Are Australian Food Standards Adequate to Prevent Exposure to Benzene?

By Joe Lederman
© FoodLegal, March 2006.

On 2 March 2006, various news sources[1] reported that tests in the UK and France had found benzene, a known carcinogenic chemical, in soft drinks. This followed similar reports from the USA of the discovery of traces of benzene in juices and sodas.

A similar discovery 15 years ago in France of benzene in Perrier bottled water caused the withdrawal of millions of bottles of the water from supermarket shelves. This article looks at the source of benzene in food and whether current Australian food standards adequately address the risk of benzene present in a wider range of foods.

What is benzene?

Benzene is mainly found in petrol or vehicle emissions. The deleterious health effects of exposure to benzene are well known and include a link with higher incidences of cancer and leukemia. According to the report in the Australian Drinking Water Guidelines [2] published by the National Health and Medical Research Council in 2004, benzene has never been found in drinking water in Australia. The limit set by the guidelines for the presence of benzene in drinking water is 0.001 mg/L, which is the lowest level measurable by routine analysis.

Presence of benzene in foods

It is believed that the benzene in soft drinks in the UK and France is the result of the chemical reaction between Benzoic Acid (the active component of the commonly used preservative Sodium Benzoate) and Ascorbic Acid (Vitamin C). This reaction was first observed by Professor Glen Lawrence in the early 1990s (Lalita K. Gardner and Glen D. Lawrence, ‘Benzene production from decarboxylation of benzoic acid in the presence of ascorbic acid and a transition-metal catalyst’ (1993) 41(5) Journal of Agricultural and Food Chemistry 693). He found that Benzoic Acid can react with Ascorbic Acid in the presence of a transition metal compound (eg Copper Sulphate or Iron Sulphate) to form benzene.

What is Benzoic Acid?

The term Benzoic Acid in food includes not only the aromatic carboxylic acid known as Benzoic Acid[4] but also its salts such as Sodium Benzoate[5], Potassium Benzoate and Calcium Benzoate. These are commonly used as preservatives in foods and are labelled with numbers 210, 211, 212 or 213. The most common form of Benzoic Acid is Sodium Benzoate (211) because of its solubility in water. It is effective in acidic conditions and is therefore used in acidic foods such as salad dressings, carbonated drinks, jams, fruit juices, vinegars, pickled foods and acidic sauces.

What is Ascorbic Acid?

Ascorbic Acid[6] refers to a type of organic acid, usually Vitamin C[7], which is commonly added to food as a vitamin supplement or anti-oxidant. It includes those additives labelled on ingredient lists with the numbers 300, 301, 302, 303 or 304. Vitamin C naturally occurs in sour fruits and vegetables many of which may be used for the production of drinks and sauces, for example, oranges, lemons and tomatoes.

Foods potentially vulnerable to the factors for the benzene reaction

The necessary factors for the benzene reaction are Benzoic Acid, Ascorbic Acid and a small amount of a transition metal compound. Since transition metal compounds exist naturally and quite commonly in many foods, the main necessary ingredients are Benzoic Acid and Ascorbic Acid. Maximum limits for the addition of Benzoic Acids and some forms of Ascorbic Acid are provided in Schedule 1 of Standard 1.3.1 of the Australia New Zealand Food Standards Code while limits for the addition of other Ascorbic Acid and permitted transition metal compounds are provided in Standard 1.3.1 and 1.3.2. It is also possible in Standard 1.3.1 to add Benzoic Acids to foods which naturally contain both Ascorbic Acid and a transition metal compound, for example fruit juices or pickled vegetables that contain both Vitamin C and Iron. There are many examples where the addition of Benzoic Acid is allowed to foods containing Ascorbic Acid. Under Standard 1.3.1 - Schedule 1 of the Australia New Zealand Food Standards Code, Benzoic Acid can be added to such foods as:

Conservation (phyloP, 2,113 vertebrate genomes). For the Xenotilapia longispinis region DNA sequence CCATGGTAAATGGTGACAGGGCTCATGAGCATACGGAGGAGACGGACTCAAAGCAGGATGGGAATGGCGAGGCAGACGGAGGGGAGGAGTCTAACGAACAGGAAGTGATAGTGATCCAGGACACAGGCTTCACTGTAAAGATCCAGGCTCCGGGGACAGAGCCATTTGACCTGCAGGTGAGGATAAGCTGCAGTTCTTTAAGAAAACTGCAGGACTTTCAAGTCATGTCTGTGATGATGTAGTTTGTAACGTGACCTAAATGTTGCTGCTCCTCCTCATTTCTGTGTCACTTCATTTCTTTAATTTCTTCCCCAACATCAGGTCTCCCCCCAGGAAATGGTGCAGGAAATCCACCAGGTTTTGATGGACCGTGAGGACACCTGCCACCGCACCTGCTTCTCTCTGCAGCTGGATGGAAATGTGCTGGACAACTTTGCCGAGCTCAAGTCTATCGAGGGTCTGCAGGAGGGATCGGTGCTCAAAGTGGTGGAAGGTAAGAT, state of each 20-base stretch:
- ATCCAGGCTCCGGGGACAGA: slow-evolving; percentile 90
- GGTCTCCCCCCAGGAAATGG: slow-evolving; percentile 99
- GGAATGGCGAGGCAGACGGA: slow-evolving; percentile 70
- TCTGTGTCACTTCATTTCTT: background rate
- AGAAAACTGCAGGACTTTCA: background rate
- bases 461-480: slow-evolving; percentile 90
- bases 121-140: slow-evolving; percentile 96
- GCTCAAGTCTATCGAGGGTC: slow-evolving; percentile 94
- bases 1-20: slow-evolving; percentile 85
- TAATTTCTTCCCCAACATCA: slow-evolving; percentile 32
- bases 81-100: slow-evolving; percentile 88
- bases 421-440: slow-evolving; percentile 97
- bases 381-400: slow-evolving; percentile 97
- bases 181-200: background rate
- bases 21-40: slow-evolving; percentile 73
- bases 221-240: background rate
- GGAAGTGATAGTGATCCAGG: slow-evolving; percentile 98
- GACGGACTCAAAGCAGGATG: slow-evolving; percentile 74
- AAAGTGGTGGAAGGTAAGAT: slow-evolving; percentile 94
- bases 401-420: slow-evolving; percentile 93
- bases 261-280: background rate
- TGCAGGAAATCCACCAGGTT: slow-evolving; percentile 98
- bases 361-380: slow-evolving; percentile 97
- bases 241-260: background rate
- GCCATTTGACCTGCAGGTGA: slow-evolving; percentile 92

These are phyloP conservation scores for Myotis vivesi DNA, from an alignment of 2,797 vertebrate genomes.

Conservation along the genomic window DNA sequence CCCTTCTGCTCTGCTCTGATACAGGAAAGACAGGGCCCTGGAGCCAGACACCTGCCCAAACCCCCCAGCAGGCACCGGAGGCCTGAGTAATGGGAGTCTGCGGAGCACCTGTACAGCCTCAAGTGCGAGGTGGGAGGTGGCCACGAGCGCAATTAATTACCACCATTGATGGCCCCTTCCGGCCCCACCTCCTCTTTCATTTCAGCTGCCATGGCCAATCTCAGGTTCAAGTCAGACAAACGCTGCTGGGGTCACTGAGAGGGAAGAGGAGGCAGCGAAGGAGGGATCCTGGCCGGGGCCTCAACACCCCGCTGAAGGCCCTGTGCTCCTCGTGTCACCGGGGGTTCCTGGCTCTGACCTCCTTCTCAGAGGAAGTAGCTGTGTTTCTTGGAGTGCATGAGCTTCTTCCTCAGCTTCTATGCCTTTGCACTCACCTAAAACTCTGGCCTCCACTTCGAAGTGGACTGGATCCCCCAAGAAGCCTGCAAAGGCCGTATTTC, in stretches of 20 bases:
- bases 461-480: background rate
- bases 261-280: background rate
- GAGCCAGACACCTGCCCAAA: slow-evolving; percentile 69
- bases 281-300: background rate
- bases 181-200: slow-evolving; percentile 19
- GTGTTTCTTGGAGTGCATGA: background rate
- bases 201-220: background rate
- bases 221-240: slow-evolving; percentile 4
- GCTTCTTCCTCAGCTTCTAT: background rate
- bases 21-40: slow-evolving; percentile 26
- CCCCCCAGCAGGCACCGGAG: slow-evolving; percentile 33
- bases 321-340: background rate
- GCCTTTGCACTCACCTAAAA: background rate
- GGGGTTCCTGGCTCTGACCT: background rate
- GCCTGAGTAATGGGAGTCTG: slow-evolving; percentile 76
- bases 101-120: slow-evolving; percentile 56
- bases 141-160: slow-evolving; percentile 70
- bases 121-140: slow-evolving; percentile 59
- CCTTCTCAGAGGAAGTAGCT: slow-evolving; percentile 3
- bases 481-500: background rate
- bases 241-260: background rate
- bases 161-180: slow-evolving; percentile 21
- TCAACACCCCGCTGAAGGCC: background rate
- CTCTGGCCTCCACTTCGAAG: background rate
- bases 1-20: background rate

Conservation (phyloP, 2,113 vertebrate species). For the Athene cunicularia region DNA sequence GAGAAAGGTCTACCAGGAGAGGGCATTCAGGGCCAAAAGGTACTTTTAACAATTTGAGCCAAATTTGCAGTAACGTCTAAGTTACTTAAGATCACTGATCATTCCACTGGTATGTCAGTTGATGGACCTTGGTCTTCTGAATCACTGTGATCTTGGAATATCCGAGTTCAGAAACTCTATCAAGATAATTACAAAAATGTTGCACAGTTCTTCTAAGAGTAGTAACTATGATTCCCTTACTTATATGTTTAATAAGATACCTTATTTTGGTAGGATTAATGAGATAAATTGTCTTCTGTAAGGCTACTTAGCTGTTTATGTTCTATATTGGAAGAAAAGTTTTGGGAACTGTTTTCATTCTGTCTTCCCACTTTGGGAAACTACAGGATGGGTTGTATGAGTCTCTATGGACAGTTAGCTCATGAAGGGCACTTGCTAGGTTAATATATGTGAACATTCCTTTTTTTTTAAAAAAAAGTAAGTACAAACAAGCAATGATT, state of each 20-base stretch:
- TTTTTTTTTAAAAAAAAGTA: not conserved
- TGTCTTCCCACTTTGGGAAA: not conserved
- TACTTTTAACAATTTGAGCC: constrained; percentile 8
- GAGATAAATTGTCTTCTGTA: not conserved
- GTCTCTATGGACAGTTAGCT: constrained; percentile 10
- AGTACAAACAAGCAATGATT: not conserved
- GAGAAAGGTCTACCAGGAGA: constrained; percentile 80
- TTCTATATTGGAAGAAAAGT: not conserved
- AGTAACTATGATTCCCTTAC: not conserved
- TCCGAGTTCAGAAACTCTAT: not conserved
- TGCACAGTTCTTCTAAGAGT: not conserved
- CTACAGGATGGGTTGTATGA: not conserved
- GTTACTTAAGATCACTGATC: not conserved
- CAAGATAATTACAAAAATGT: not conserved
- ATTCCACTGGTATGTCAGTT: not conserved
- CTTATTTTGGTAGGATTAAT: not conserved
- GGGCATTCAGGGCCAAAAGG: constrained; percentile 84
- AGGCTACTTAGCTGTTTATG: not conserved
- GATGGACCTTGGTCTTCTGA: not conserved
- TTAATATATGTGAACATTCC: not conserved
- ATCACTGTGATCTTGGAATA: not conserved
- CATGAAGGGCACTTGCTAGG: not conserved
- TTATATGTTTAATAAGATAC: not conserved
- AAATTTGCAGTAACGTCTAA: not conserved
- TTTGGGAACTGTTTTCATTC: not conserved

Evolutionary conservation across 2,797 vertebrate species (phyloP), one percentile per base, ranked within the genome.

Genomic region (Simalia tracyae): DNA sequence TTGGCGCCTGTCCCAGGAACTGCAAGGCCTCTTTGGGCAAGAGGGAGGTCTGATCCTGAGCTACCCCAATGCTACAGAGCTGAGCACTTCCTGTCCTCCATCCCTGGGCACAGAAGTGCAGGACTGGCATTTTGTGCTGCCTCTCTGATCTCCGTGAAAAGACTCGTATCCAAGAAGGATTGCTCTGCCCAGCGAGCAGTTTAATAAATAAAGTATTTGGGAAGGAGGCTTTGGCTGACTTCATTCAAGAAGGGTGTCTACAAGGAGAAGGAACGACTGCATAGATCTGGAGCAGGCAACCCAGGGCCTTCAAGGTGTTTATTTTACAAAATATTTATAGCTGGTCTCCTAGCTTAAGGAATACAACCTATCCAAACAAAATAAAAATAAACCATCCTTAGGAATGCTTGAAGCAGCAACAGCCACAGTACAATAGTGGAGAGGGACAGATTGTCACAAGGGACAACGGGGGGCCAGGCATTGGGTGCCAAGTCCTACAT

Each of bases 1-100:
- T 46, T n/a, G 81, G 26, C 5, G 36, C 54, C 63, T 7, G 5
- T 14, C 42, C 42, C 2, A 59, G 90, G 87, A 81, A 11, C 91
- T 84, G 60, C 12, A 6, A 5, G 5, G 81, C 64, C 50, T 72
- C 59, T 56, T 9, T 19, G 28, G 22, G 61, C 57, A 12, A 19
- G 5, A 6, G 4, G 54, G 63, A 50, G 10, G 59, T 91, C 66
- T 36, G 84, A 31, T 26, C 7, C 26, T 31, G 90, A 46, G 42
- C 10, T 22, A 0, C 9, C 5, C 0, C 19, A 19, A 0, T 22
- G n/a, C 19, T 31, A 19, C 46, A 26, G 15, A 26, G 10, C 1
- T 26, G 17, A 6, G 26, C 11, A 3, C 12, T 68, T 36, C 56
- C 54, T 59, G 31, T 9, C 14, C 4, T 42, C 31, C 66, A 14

• ice confectionery sold in liquid form;
  • mushrooms in brine or water;
  • certain preparations of cherries;
  • fruit and vegetables in vinegar, oil, brine or alcohol;
  • low joule chutney, low joule jams and low joule spreads;
  • fruit and vegetable preparations including pulp;
  • chilli paste;
  • imitation fruit;
  • icings and frostings;
  • semi-preserved fish and fish products;
  • liquid table-top sweeteners
  • supplementary sports foods
  • fruit and vegetable juices, fruit and vegetable products
  • coconut milk, coconut cream, and coconut syrup
  • water based flavoured drinks
  • alcoholic beverages (not including spirits and liqueurs)
  • dairy and fat-based desserts, dips, snacks
  • sources and toppings (including mayonnaise and salad dressings)
Many of these foods contain natural Vitamin C. In addition, Vitamin C is being commonly added to fortify many foods. The same food standards allow a combination of benzoic acid and Ascorbic Acid in fruit wines, vegetable wines, and mead.

Current Food Standards on Benzoic Acid and Ascorbic Acid

While the overseas news reports reaching Australia were concerned with the presence of benzene in soft drinks, it is quite possible that, given these factors, benzene might be present in a wide range of other foods. It would appear that the current Australia New Zealand Food Standards Code contains food standards that have not taken into account the known benzene risk which could result from the abovementioned chemical reaction in a variety of different foods.

This is general information rather than legal advice and is current as of 12 Dec 2015. We therefore recommend you seek legal advice for your particular circumstances if you want to rely on advice or information to be a basis for any commercial decision-making by you or your business.